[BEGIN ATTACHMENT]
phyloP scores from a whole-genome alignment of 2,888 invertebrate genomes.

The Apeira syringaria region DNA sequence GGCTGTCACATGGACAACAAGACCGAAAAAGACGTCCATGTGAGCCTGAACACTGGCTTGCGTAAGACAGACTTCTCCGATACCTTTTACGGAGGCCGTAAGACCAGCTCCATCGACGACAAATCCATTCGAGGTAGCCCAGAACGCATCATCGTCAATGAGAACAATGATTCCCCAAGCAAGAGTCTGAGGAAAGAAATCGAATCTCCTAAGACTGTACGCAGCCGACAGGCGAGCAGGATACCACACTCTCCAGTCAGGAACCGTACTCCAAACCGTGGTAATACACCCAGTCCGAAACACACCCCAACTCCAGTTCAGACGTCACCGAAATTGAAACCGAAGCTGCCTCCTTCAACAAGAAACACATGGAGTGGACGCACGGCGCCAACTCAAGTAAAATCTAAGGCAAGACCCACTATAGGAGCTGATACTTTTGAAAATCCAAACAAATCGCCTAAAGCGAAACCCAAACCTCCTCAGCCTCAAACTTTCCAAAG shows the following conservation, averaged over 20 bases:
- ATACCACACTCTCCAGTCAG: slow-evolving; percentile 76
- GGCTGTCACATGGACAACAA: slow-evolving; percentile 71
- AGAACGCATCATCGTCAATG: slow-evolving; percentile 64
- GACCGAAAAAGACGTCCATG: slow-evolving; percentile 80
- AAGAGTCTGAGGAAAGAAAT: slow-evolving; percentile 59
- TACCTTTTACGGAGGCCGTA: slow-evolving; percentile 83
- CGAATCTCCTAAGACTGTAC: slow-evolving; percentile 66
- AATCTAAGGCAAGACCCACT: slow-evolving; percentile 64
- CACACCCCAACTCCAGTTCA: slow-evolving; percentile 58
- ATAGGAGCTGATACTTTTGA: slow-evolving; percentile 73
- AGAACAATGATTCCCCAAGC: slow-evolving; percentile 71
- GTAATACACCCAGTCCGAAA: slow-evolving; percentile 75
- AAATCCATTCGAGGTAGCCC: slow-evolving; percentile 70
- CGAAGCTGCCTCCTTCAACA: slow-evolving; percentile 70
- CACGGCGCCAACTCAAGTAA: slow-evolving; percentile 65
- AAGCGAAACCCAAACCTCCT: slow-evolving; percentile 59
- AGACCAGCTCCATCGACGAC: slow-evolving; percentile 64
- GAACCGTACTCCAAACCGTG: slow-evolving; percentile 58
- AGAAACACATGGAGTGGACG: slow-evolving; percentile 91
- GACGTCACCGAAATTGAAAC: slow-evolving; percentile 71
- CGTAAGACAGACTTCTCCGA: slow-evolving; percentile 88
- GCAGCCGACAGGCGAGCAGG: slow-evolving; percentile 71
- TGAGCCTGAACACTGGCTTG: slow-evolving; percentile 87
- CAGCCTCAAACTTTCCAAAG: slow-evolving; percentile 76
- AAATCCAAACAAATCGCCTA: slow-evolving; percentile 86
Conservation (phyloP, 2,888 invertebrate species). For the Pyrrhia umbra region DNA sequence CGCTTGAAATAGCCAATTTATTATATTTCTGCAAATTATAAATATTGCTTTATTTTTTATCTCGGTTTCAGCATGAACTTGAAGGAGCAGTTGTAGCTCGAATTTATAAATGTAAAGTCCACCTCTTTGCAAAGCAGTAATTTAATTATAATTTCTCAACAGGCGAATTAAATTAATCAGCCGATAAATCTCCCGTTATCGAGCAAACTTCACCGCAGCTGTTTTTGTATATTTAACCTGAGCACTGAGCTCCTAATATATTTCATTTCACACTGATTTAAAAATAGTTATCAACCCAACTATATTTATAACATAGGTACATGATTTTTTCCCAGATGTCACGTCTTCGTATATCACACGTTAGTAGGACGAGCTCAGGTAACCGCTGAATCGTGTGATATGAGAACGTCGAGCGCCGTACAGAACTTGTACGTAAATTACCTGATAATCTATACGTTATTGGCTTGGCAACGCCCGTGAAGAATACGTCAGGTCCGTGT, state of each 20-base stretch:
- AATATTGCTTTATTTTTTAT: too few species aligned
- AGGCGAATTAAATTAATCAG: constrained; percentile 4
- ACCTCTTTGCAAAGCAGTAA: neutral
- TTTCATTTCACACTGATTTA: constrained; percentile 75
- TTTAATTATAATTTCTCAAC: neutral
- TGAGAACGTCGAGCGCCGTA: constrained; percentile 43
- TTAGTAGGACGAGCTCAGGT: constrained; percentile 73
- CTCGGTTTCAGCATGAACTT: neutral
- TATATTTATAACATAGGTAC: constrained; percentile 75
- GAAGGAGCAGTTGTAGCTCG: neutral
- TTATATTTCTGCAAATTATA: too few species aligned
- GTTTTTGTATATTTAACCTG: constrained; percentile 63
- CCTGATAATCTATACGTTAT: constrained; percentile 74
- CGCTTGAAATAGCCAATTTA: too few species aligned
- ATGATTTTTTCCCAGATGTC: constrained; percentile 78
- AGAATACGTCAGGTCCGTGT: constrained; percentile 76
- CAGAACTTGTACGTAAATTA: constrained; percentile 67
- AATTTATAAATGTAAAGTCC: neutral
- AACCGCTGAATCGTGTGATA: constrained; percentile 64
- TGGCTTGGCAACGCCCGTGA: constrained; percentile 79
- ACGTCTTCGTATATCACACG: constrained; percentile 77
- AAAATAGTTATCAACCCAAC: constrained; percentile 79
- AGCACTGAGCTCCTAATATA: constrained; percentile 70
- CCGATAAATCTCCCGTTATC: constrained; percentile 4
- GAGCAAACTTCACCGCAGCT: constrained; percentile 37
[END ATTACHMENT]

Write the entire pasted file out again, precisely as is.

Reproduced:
phyloP scores from a whole-genome alignment of 2,888 invertebrate genomes.

The Apeira syringaria region DNA sequence GGCTGTCACATGGACAACAAGACCGAAAAAGACGTCCATGTGAGCCTGAACACTGGCTTGCGTAAGACAGACTTCTCCGATACCTTTTACGGAGGCCGTAAGACCAGCTCCATCGACGACAAATCCATTCGAGGTAGCCCAGAACGCATCATCGTCAATGAGAACAATGATTCCCCAAGCAAGAGTCTGAGGAAAGAAATCGAATCTCCTAAGACTGTACGCAGCCGACAGGCGAGCAGGATACCACACTCTCCAGTCAGGAACCGTACTCCAAACCGTGGTAATACACCCAGTCCGAAACACACCCCAACTCCAGTTCAGACGTCACCGAAATTGAAACCGAAGCTGCCTCCTTCAACAAGAAACACATGGAGTGGACGCACGGCGCCAACTCAAGTAAAATCTAAGGCAAGACCCACTATAGGAGCTGATACTTTTGAAAATCCAAACAAATCGCCTAAAGCGAAACCCAAACCTCCTCAGCCTCAAACTTTCCAAAG shows the following conservation, averaged over 20 bases:
- ATACCACACTCTCCAGTCAG: slow-evolving; percentile 76
- GGCTGTCACATGGACAACAA: slow-evolving; percentile 71
- AGAACGCATCATCGTCAATG: slow-evolving; percentile 64
- GACCGAAAAAGACGTCCATG: slow-evolving; percentile 80
- AAGAGTCTGAGGAAAGAAAT: slow-evolving; percentile 59
- TACCTTTTACGGAGGCCGTA: slow-evolving; percentile 83
- CGAATCTCCTAAGACTGTAC: slow-evolving; percentile 66
- AATCTAAGGCAAGACCCACT: slow-evolving; percentile 64
- CACACCCCAACTCCAGTTCA: slow-evolving; percentile 58
- ATAGGAGCTGATACTTTTGA: slow-evolving; percentile 73
- AGAACAATGATTCCCCAAGC: slow-evolving; percentile 71
- GTAATACACCCAGTCCGAAA: slow-evolving; percentile 75
- AAATCCATTCGAGGTAGCCC: slow-evolving; percentile 70
- CGAAGCTGCCTCCTTCAACA: slow-evolving; percentile 70
- CACGGCGCCAACTCAAGTAA: slow-evolving; percentile 65
- AAGCGAAACCCAAACCTCCT: slow-evolving; percentile 59
- AGACCAGCTCCATCGACGAC: slow-evolving; percentile 64
- GAACCGTACTCCAAACCGTG: slow-evolving; percentile 58
- AGAAACACATGGAGTGGACG: slow-evolving; percentile 91
- GACGTCACCGAAATTGAAAC: slow-evolving; percentile 71
- CGTAAGACAGACTTCTCCGA: slow-evolving; percentile 88
- GCAGCCGACAGGCGAGCAGG: slow-evolving; percentile 71
- TGAGCCTGAACACTGGCTTG: slow-evolving; percentile 87
- CAGCCTCAAACTTTCCAAAG: slow-evolving; percentile 76
- AAATCCAAACAAATCGCCTA: slow-evolving; percentile 86
Conservation (phyloP, 2,888 invertebrate species). For the Pyrrhia umbra region DNA sequence CGCTTGAAATAGCCAATTTATTATATTTCTGCAAATTATAAATATTGCTTTATTTTTTATCTCGGTTTCAGCATGAACTTGAAGGAGCAGTTGTAGCTCGAATTTATAAATGTAAAGTCCACCTCTTTGCAAAGCAGTAATTTAATTATAATTTCTCAACAGGCGAATTAAATTAATCAGCCGATAAATCTCCCGTTATCGAGCAAACTTCACCGCAGCTGTTTTTGTATATTTAACCTGAGCACTGAGCTCCTAATATATTTCATTTCACACTGATTTAAAAATAGTTATCAACCCAACTATATTTATAACATAGGTACATGATTTTTTCCCAGATGTCACGTCTTCGTATATCACACGTTAGTAGGACGAGCTCAGGTAACCGCTGAATCGTGTGATATGAGAACGTCGAGCGCCGTACAGAACTTGTACGTAAATTACCTGATAATCTATACGTTATTGGCTTGGCAACGCCCGTGAAGAATACGTCAGGTCCGTGT, state of each 20-base stretch:
- AATATTGCTTTATTTTTTAT: too few species aligned
- AGGCGAATTAAATTAATCAG: constrained; percentile 4
- ACCTCTTTGCAAAGCAGTAA: neutral
- TTTCATTTCACACTGATTTA: constrained; percentile 75
- TTTAATTATAATTTCTCAAC: neutral
- TGAGAACGTCGAGCGCCGTA: constrained; percentile 43
- TTAGTAGGACGAGCTCAGGT: constrained; percentile 73
- CTCGGTTTCAGCATGAACTT: neutral
- TATATTTATAACATAGGTAC: constrained; percentile 75
- GAAGGAGCAGTTGTAGCTCG: neutral
- TTATATTTCTGCAAATTATA: too few species aligned
- GTTTTTGTATATTTAACCTG: constrained; percentile 63
- CCTGATAATCTATACGTTAT: constrained; percentile 74
- CGCTTGAAATAGCCAATTTA: too few species aligned
- ATGATTTTTTCCCAGATGTC: constrained; percentile 78
- AGAATACGTCAGGTCCGTGT: constrained; percentile 76
- CAGAACTTGTACGTAAATTA: constrained; percentile 67
- AATTTATAAATGTAAAGTCC: neutral
- AACCGCTGAATCGTGTGATA: constrained; percentile 64
- TGGCTTGGCAACGCCCGTGA: constrained; percentile 79
- ACGTCTTCGTATATCACACG: constrained; percentile 77
- AAAATAGTTATCAACCCAAC: constrained; percentile 79
- AGCACTGAGCTCCTAATATA: constrained; percentile 70
- CCGATAAATCTCCCGTTATC: constrained; percentile 4
- GAGCAAACTTCACCGCAGCT: constrained; percentile 37